Guernsey has made a bold move in the field of tax as part of its continued efforts to stay at the forefront of global financial jurisdictions. As from 1 January 2008, the standard rate of income tax on company profits is 0%, with only a limited number of specific banking activities being taxed at 10%. This is what is referred to as the "zero-10" regime.
The island's Treasury and Resources Minister, Lyndon Trott, insists zero-10 is the best and least-risky course of action, particularly in the light of recent global economic turbulence.
'International credit markets have had a torrid time in recent months,' he told the Guernsey Press. 'Many believe that growth in the world economy will slow significantly as a result of the lack of investment capital or, more accurately, the lack of appetite for lending that capital. I doubt the Bailiwick of Guernsey will be immune from these global influences, but the policies we have in place will certainly help to offset many of the negatives the credit crunch has brought.'
Deputy Trott said failure to change would have been far more risky and far more unpredictable. 'We opted for the safer option and for that I make no apology. The key to our future success is maintaining sustainable levels of employment, controlling public expenditure and remaining a good place to do business.'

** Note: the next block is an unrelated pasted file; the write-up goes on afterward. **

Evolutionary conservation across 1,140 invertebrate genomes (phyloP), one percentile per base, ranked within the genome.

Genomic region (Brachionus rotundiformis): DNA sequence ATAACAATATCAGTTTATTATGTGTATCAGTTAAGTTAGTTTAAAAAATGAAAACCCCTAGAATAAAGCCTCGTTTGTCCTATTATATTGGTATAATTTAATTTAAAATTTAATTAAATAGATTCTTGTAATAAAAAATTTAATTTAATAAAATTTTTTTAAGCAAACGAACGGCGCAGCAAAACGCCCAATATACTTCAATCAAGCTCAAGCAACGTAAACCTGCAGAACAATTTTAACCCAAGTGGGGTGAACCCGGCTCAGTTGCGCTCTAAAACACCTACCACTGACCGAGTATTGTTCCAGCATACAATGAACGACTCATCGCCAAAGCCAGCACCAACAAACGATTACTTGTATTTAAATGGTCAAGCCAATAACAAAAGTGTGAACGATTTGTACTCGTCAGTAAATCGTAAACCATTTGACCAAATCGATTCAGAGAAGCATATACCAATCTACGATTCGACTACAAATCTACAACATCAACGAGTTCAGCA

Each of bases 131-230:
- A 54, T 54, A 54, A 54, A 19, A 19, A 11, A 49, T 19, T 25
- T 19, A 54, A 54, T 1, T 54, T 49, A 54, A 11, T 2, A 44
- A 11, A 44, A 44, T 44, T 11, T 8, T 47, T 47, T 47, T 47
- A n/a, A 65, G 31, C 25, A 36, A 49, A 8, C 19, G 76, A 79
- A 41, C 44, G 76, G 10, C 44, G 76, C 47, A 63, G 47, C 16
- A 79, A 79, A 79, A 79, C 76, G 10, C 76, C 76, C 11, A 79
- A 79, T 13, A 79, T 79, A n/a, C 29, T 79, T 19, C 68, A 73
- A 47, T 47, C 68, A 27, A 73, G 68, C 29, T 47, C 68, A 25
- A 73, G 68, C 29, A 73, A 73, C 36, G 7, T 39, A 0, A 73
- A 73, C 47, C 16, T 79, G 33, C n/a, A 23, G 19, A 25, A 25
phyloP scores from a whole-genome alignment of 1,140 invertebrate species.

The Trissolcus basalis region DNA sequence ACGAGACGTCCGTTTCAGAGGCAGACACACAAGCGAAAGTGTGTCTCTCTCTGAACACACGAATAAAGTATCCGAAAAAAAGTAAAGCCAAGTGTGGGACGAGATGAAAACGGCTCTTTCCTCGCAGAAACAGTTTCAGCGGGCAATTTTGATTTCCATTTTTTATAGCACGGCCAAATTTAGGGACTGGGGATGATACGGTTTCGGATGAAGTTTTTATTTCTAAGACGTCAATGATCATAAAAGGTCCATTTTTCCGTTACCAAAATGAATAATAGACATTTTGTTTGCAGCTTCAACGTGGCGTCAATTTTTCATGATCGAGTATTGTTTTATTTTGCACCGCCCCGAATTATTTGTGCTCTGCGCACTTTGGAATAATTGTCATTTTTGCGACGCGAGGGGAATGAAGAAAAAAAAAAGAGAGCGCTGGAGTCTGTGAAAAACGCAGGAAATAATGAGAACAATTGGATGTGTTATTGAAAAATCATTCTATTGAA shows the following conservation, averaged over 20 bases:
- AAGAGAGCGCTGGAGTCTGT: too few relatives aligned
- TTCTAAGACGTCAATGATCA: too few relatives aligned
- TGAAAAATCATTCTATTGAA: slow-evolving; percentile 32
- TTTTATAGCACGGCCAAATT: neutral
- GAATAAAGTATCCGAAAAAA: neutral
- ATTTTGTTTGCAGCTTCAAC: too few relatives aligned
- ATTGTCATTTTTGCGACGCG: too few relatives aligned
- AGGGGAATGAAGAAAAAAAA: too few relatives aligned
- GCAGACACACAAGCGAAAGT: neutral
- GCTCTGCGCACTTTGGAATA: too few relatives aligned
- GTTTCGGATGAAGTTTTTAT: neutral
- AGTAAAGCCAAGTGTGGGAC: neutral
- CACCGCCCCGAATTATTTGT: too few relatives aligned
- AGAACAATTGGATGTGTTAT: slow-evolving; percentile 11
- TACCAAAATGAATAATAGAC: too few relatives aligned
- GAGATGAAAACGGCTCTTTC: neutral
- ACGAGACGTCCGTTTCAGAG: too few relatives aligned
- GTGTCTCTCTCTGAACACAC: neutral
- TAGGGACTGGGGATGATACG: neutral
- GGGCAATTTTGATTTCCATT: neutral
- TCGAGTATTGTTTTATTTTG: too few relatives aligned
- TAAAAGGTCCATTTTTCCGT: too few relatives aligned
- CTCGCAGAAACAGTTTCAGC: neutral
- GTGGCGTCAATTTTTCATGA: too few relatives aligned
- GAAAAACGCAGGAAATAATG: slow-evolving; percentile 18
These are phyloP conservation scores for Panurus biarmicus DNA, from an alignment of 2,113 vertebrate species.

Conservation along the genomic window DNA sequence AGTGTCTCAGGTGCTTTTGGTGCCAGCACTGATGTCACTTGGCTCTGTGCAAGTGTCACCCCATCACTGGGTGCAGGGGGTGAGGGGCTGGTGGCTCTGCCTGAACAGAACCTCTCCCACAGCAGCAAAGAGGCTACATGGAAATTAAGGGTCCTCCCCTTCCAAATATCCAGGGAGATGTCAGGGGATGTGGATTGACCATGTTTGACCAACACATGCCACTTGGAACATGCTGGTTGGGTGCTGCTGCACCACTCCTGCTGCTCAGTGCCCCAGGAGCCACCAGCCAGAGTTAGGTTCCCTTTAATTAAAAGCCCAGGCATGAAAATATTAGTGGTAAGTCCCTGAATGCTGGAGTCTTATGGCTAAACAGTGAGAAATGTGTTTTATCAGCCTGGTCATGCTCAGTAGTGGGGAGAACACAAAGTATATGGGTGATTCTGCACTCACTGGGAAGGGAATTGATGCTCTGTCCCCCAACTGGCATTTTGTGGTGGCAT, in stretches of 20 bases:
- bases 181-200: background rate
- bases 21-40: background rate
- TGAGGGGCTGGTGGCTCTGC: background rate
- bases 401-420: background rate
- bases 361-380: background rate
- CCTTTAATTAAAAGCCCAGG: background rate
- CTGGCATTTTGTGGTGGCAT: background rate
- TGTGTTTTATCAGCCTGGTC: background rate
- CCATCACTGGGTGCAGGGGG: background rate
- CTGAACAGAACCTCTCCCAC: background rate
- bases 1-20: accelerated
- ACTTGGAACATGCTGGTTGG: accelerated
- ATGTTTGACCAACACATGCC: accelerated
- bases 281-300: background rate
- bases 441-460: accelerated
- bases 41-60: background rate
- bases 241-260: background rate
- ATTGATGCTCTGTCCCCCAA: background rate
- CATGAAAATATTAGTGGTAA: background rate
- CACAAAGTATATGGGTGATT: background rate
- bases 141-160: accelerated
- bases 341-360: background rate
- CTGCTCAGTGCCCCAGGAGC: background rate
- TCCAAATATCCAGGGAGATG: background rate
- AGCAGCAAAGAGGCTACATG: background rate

Public Services Minister, Bill Bell, said Guernsey was already benefiting from zero-10 because a record 2,000 companies had been formed in the island in 2007 up to November.
'All the evidence, and there is an abundance of it, is that zero-10 is working,' he said. 'Listen to the professionals in the various industries which make up the finance sector and they say they are being flooded out with business.'
As the island attempts to balance the needs of the sector with the danger of over-population, there is an estimated shortfall of 1,000 people in the financial world, and the onus falls on recruitment firms to help companies find the key staff of the right calibre - with AP Group's global reach giving it a distinct advantage.
With similar issues to address, Jersey is poised to adopt zero-10 in 2009.